There is a game plan to writing about sport: like a seesaw, shifting from one team to the other, between sets, halves or innings. The narrative of a game generates an obvious, tidy structure. Roland Barthes observes in Mythologies (1957) that a boxing match is ‘a story which is constructed before the eyes of the spectator’. To write about it after the fact is to tell a story the spectator already knows. The heightened emotions that sports generate can inspire unexpected lyricism. I remember Jonathan Liew, writing in the Independent about the 2018 Champions League football final, describing a goalkeeper who had a terrible night ‘grasping at the ball like a man trying to catch snow’. In my art criticism, I have always aspired to ensure that description carries meaning, that every word relating the experience of seeing the work also says something larger about the work’s political or social role or place. All sports offer a visual narrative that functions within the aesthetic structure of the arena. With its politics and use of a visual code as a narrative device, writing about sport is not dissimilar to writing about art. The addition of language to a visual experience is an attempt to both document a fleeting event – a match, an exhibition – and tie it to a larger history of the field.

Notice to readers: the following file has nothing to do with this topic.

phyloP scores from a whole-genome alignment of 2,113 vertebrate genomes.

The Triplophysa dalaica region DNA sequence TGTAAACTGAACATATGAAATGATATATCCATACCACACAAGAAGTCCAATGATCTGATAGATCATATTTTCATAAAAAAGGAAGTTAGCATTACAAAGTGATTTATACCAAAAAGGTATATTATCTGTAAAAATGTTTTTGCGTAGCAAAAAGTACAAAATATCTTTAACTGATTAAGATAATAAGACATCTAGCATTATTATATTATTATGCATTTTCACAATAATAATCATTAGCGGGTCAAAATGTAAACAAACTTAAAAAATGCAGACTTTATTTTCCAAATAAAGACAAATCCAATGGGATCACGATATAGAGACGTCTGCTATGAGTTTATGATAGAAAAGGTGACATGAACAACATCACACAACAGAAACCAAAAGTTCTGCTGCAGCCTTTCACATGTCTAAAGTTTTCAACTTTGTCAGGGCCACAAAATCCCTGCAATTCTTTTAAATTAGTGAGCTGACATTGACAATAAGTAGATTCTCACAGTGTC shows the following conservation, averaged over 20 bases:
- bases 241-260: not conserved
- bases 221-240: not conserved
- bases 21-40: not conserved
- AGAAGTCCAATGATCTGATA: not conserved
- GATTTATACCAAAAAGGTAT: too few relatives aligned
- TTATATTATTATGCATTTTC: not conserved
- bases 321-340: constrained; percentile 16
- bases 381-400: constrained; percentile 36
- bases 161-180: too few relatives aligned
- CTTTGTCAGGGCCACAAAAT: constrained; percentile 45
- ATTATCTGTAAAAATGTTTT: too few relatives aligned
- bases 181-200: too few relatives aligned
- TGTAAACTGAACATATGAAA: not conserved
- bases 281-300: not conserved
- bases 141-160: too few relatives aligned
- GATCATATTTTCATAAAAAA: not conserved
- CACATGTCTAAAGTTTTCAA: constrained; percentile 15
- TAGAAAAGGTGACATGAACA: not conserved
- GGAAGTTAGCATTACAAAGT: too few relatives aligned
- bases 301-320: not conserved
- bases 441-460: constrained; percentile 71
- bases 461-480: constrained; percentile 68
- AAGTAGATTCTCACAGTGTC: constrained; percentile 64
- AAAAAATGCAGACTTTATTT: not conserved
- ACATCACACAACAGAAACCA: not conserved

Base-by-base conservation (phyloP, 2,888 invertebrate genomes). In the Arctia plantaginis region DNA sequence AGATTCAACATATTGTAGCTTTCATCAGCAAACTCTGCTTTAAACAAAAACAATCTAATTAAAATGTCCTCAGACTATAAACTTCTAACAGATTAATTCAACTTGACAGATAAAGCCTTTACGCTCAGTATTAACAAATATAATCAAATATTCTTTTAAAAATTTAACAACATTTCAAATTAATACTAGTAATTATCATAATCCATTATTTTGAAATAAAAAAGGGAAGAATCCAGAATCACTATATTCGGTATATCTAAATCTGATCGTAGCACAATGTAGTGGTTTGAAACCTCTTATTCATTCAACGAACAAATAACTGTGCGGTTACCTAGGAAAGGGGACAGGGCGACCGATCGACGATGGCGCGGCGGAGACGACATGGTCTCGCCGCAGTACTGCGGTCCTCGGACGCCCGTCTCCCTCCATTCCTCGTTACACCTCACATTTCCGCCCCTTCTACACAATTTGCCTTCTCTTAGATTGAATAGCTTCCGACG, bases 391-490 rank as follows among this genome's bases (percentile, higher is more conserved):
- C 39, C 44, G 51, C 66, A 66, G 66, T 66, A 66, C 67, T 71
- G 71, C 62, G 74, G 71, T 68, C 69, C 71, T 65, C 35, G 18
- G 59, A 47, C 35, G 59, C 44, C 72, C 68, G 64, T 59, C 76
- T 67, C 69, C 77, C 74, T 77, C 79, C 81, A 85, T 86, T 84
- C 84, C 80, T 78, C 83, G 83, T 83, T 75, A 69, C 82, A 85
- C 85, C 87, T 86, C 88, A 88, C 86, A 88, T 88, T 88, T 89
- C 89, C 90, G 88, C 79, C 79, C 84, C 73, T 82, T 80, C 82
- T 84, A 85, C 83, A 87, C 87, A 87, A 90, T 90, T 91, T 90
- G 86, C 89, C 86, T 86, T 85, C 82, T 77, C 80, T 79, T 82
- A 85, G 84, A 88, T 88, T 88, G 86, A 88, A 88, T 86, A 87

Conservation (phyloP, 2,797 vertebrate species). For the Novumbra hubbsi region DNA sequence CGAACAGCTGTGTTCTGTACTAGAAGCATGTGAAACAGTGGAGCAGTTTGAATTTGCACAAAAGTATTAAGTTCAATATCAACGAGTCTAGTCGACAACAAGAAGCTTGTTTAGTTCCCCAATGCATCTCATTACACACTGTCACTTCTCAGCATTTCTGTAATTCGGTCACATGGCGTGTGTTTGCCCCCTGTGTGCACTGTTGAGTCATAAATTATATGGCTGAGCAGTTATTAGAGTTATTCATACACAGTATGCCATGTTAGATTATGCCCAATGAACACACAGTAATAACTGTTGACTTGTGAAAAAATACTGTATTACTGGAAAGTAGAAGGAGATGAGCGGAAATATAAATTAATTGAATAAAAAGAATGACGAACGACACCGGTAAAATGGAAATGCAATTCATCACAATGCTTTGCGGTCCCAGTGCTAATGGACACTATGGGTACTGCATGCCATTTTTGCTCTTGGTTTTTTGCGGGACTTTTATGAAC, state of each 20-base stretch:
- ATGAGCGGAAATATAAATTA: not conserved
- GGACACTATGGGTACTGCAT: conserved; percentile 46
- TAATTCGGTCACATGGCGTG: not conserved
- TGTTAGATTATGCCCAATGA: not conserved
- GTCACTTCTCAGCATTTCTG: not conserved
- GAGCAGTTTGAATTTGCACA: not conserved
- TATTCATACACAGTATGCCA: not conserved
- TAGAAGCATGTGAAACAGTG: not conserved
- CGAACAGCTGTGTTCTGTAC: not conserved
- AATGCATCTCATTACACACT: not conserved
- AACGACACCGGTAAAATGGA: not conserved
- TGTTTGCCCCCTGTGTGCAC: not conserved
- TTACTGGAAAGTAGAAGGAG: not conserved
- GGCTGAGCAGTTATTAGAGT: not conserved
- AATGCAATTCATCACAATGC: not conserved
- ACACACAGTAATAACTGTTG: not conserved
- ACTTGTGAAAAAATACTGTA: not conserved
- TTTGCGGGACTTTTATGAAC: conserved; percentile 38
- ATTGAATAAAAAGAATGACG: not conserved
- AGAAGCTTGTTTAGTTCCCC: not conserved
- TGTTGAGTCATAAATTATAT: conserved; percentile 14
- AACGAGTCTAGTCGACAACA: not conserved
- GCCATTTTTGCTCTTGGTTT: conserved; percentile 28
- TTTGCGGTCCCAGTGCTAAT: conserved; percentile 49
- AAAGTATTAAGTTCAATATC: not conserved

Elmgreen & Dragset, Short Story, 2020, installation view, König Galerie, Berlin. Courtesy: the artists and König Galerie, Berlin/London

On television, millions might watch two teams, or two individuals, competing against one another. People shout from the stands; commentators add to the narrative; television editors direct cameras to follow the ball; still images and countless reports follow. At its essence, however, watching sports means observing other human beings in action. Barthes, again, in What Is Sport? (2007):

‘Why love sport? First, it must be remembered that everything happening to the player also happens to the spectator.’ The challenge of sports writing is to replicate this intense experience of paying attention to other people. It is something I think of as the territory of art: an attempt to describe the world. Or, to create an image or a story through which people come together. Like an account of two tennis players becoming that of a nation. Like the story of a journalist being one of the first sports fans to rewind a tape to watch it over and over again. Like describing a goalkeeper’s ineptitude by an analogy with a meteorological phenomenon. Sports writing is about communicating this moment of extreme concentration on other people: it’s an experiment in empathy. 

This article first appeared in frieze issue 212 with the headline ‘String Theory’.

Main image: Elmgreen & Dragset, Short Story, 2020, installation view, König Galerie, Berlin. Courtesy: the artists and König Galerie, Berlin/London

Orit Gat is a writer based in London, UK, and New York, USA.